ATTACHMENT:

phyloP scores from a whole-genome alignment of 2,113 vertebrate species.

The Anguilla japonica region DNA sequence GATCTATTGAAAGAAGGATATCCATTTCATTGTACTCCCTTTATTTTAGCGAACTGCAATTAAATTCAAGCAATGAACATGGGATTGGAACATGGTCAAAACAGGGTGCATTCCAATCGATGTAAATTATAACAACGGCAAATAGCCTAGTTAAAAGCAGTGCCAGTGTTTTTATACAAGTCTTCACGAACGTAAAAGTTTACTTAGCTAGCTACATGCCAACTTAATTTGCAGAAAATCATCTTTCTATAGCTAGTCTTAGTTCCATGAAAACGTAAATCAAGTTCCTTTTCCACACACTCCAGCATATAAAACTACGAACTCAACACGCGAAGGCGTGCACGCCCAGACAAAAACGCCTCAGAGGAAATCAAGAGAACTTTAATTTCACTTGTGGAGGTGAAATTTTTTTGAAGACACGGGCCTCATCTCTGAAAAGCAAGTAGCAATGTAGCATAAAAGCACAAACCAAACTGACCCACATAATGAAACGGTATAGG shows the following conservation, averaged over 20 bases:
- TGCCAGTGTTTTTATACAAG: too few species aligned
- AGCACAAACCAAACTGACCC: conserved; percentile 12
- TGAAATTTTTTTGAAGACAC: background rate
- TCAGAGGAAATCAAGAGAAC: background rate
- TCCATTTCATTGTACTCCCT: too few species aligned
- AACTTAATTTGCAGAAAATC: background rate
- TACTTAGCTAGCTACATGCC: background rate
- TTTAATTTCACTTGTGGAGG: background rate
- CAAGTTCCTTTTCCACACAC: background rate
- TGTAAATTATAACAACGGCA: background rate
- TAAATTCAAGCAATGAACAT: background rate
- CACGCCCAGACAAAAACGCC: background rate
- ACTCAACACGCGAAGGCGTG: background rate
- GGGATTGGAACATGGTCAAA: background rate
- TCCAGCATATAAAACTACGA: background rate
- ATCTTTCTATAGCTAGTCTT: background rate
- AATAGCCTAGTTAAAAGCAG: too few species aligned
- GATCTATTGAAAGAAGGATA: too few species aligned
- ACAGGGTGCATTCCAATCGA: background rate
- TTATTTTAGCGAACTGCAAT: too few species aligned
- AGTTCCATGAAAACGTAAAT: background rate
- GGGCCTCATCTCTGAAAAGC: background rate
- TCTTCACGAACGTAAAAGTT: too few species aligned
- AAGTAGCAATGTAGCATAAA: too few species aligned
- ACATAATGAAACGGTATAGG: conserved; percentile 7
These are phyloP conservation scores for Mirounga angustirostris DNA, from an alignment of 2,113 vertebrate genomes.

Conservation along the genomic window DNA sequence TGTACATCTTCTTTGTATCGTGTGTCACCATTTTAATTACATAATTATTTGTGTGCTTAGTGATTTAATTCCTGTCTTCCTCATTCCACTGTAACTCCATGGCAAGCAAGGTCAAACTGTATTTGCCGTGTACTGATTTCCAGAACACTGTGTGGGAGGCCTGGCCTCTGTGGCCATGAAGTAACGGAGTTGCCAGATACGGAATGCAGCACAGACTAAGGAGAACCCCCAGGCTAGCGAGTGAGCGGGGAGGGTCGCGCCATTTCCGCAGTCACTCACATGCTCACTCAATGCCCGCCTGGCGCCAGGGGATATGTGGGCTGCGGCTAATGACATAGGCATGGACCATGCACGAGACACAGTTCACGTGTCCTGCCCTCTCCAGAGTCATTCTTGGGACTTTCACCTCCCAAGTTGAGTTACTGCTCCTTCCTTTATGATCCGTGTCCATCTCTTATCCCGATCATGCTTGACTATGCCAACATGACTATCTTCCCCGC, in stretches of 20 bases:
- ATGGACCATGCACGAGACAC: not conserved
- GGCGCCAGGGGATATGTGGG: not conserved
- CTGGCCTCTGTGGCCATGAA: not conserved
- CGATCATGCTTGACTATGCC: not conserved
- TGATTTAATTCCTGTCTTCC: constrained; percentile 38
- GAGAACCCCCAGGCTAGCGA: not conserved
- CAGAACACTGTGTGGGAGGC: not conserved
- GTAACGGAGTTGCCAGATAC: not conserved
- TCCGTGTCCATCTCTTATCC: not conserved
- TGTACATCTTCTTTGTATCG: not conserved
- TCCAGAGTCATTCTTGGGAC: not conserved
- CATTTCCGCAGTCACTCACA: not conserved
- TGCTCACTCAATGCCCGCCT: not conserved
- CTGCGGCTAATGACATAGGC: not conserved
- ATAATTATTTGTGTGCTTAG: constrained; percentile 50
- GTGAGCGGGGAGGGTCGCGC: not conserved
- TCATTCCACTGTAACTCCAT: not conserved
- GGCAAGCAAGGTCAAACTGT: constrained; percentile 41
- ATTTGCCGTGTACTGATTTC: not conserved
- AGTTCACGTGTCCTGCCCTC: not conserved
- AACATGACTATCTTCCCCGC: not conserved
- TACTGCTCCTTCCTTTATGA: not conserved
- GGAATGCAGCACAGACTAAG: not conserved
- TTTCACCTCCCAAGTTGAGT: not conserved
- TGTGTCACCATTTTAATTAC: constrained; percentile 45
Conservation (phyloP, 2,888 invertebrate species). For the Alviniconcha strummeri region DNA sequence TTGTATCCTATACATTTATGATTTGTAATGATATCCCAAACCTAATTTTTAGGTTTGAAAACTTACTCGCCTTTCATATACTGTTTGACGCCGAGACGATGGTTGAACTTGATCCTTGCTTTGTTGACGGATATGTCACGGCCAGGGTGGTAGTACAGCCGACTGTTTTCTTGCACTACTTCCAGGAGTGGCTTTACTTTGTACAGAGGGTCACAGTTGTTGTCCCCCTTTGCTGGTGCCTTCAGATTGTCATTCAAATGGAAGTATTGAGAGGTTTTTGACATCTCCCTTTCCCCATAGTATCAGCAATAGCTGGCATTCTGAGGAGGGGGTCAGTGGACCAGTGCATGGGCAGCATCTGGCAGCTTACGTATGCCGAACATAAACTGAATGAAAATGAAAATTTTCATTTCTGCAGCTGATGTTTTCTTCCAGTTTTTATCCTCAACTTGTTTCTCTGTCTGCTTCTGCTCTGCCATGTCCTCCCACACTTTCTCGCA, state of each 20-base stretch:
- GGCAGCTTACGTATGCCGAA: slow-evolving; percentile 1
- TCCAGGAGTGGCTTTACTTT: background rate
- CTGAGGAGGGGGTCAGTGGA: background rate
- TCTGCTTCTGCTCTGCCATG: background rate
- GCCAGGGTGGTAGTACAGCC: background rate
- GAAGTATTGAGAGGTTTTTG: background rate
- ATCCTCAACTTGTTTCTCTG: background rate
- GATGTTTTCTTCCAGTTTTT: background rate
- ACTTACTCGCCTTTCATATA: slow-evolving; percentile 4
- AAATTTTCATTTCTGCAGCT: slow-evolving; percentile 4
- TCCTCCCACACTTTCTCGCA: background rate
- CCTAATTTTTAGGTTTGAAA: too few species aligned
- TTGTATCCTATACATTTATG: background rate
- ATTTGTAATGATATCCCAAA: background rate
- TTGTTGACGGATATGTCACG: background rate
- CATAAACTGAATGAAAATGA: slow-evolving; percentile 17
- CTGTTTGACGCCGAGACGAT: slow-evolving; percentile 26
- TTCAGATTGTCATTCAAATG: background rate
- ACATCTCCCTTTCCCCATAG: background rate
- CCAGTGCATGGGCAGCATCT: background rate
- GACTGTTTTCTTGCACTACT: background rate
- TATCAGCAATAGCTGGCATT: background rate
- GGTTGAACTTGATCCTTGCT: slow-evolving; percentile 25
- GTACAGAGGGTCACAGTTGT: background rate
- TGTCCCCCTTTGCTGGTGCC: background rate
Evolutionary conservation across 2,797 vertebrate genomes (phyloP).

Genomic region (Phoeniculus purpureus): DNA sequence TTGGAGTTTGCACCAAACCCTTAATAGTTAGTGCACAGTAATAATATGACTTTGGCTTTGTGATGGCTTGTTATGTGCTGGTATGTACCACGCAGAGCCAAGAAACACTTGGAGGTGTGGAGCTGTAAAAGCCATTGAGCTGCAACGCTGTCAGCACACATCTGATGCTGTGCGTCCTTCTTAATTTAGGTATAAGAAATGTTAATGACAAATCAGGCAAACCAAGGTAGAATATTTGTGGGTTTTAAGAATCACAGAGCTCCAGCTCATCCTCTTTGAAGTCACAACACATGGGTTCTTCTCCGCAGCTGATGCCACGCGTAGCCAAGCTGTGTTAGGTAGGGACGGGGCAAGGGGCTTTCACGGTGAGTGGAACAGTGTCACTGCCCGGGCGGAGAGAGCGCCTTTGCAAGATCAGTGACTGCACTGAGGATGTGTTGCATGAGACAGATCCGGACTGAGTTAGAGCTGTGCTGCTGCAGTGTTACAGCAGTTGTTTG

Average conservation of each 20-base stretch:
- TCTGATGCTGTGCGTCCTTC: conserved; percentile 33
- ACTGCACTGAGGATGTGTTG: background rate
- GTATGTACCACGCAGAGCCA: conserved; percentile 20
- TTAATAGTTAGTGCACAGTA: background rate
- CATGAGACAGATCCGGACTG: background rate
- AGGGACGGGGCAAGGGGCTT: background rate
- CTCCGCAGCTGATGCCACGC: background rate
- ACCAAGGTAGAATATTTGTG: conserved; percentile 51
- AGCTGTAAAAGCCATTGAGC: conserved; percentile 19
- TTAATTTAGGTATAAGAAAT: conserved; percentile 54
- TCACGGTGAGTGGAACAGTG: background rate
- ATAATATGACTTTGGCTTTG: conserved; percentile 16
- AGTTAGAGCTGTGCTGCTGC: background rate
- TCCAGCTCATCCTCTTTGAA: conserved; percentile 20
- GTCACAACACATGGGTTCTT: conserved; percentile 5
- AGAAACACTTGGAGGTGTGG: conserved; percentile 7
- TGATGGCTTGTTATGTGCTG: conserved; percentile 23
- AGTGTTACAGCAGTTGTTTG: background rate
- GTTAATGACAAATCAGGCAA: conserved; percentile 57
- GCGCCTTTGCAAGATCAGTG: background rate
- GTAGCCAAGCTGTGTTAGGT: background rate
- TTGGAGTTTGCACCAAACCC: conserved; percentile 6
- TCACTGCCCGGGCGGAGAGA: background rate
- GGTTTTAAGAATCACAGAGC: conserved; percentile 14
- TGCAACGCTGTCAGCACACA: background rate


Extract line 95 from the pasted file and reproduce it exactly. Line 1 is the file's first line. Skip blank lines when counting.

- ATAATATGACTTTGGCTTTG: conserved; percentile 16